Regular Dental Visits Could Save Your Life.
That’s right; you read that correctly! Regular dental visits could save your life, not just your teeth. You know that your dentist is looking for plaque buildup and cavities during your routine dental visit but did you also know that your dentist is also checking for oral cancer during that same visit? According to the ADA and MouthHealthy.org, your dentist is looking for the following things when completing your dental evaluation:
- A sore or irritation that doesn't go away
- Red or white patches
- Pain, tenderness, rough spots, crust, or small, eroded areas
- Difficulty chewing, swallowing, speaking, or moving the tongue or jaw
- A change in the way your teeth fit together when you close your mouth
During your visit, your dentist is checking both your oral cavity and your throat. When assessing these areas, they will check your lips, cheek lining, gums, soft and hard palate as well as the front part of your tongue. They may also hold your tongue, flip it from side to side to check the borders, and evaluate the floor of the mouth. They will also look at the back of your throat, including your tonsils, the back section of your tongue, and the base where the tongue attaches to the floor of your mouth. Lastly, your dentist will feel along your jaw and neck for any lumps, bumps, or abnormalities.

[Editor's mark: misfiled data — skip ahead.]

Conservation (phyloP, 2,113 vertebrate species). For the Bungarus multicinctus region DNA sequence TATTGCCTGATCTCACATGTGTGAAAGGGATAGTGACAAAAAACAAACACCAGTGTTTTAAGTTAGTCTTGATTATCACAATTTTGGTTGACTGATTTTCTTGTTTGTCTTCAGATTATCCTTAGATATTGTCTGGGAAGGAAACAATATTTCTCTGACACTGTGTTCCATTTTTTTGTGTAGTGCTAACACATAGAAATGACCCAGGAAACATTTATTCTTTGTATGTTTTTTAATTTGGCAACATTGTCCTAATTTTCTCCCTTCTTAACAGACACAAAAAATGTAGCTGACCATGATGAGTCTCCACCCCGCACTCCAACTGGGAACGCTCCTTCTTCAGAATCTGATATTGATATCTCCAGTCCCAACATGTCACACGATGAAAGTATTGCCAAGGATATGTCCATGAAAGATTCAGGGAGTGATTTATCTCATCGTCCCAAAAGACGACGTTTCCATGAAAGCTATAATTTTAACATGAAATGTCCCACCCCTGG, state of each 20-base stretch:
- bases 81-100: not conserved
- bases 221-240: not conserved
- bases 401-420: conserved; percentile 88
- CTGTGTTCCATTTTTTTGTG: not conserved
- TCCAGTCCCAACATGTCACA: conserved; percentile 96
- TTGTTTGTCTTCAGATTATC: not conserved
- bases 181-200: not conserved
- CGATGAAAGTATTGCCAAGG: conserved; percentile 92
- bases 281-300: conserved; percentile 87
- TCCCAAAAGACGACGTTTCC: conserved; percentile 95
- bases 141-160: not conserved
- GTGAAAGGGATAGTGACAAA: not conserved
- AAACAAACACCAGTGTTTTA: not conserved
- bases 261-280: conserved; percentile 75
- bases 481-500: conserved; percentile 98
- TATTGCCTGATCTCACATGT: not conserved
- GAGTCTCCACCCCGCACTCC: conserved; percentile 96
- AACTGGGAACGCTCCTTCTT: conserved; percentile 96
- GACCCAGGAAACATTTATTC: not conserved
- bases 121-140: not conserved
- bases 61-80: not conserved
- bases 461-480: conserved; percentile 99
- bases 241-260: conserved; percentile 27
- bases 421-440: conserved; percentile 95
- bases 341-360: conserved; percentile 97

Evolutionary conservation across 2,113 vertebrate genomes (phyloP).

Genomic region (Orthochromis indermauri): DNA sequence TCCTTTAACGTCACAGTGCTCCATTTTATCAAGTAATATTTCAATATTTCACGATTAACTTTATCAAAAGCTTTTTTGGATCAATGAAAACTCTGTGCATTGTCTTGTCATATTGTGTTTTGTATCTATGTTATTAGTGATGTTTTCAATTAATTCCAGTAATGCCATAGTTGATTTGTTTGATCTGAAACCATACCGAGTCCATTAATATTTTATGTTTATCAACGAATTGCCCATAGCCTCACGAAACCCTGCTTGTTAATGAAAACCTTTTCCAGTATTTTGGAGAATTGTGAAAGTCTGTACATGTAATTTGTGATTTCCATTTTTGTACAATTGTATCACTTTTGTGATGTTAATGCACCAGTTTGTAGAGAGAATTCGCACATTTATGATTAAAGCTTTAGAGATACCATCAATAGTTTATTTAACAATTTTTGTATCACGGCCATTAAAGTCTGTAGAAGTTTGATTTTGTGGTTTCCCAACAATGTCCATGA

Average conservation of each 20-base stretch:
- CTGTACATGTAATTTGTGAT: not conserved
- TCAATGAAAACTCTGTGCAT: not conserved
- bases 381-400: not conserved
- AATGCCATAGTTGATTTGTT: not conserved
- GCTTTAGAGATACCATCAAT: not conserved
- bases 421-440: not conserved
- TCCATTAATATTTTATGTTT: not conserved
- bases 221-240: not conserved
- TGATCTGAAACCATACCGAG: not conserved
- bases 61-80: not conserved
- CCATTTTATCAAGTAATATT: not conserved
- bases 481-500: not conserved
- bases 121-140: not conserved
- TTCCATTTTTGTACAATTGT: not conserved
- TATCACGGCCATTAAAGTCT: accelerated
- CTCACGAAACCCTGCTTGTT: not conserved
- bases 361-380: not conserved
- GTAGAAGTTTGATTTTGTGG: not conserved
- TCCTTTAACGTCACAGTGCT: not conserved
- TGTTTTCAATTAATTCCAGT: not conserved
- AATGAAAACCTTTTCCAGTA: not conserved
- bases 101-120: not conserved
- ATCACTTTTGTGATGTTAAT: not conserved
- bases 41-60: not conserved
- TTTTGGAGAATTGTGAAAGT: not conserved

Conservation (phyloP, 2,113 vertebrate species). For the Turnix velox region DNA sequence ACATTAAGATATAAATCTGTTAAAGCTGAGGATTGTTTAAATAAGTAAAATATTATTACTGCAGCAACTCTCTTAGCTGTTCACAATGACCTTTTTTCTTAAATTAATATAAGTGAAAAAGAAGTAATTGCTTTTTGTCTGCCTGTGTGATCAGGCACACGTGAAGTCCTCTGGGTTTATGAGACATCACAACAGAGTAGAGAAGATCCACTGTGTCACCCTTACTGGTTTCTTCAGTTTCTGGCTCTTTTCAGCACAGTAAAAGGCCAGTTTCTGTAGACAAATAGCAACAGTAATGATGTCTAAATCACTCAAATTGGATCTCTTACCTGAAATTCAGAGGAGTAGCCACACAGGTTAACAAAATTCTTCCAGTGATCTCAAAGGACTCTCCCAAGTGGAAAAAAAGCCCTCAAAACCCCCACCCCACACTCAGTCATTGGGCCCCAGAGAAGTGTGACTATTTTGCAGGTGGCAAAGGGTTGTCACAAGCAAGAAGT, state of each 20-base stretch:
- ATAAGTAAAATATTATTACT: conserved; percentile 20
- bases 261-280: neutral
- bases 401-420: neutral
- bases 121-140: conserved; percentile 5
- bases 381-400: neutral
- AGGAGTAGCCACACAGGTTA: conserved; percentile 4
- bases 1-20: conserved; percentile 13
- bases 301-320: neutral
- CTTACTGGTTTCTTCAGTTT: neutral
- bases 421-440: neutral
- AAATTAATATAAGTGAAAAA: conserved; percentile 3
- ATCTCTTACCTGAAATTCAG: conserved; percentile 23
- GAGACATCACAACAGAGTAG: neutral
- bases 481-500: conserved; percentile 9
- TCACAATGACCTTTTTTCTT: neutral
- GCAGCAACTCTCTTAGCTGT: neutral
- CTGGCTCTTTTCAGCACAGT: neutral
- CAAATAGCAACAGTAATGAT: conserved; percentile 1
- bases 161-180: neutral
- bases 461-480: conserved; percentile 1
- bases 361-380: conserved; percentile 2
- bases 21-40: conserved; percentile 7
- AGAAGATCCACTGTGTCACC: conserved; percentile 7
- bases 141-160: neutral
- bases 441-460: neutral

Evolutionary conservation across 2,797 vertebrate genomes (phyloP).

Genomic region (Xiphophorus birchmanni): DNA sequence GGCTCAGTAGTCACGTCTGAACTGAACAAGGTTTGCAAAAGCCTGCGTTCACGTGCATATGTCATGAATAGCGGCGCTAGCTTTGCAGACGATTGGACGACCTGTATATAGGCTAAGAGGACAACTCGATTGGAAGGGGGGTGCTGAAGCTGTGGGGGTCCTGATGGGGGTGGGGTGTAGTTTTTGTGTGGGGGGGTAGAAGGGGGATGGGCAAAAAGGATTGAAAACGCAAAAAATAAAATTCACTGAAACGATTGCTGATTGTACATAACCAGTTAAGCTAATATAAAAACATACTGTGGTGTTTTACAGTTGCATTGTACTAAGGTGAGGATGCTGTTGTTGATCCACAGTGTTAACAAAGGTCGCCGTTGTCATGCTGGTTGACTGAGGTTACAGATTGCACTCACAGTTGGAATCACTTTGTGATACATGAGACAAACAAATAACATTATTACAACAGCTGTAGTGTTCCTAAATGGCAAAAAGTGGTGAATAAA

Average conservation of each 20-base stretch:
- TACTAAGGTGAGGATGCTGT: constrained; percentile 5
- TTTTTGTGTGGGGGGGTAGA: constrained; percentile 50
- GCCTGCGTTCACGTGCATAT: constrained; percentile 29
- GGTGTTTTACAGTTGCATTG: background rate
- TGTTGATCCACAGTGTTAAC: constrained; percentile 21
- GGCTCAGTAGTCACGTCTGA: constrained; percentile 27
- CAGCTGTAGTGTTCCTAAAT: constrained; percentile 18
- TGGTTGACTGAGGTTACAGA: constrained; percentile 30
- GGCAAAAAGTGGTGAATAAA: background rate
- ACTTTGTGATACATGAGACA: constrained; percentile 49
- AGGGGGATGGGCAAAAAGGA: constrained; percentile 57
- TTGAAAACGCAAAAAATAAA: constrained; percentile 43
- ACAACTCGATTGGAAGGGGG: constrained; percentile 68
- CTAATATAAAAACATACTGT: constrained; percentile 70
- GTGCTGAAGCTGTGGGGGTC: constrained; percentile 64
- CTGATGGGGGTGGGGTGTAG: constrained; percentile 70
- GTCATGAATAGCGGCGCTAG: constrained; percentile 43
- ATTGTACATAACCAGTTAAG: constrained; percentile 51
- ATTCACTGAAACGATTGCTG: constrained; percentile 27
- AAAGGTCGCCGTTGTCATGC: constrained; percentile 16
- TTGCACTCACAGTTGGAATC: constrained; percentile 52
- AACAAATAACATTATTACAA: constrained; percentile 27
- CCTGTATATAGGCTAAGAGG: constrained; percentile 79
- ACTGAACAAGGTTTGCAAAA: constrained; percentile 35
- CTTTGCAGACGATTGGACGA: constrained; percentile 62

Why is all of this important? April is Oral Cancer Month, and it is estimated that 50,000+ people will be diagnosed with oral cancer this year. That’s why the team at O’Connor Dental Care recommends regular visits to help catch oral cancer early.
Here are a few of the factors that could contribute to the development of oral cancer:
Did you know that men are twice as likely to develop oral cancer than women? The American Cancer Society says this higher rate is linked to the higher use of tobacco and alcohol by men.
A majority of people diagnosed with oral cancer are ages 55 and older.
Tobacco and Alchohol Use
Ok, we get it! We understand some of our patients enjoy one or both of these items. Regardless of whether you smoke or chew tobacco, you are at an increased risk of developing oral cancer, as well as cancer in other parts of your body. Areas at risk include lips, gums, cheeks, and tongue. Add heavy drinking to the mix and your odds of developing oral cancer increase significantly.
What happens if a questionable area is detected? Usually, your dentist will want to re-examine the area in a week or two to see if they are healing on their own before referring for additional follow-ups. We care about our patient’s overall health and well-being and invite you to contact us to schedule your appointment!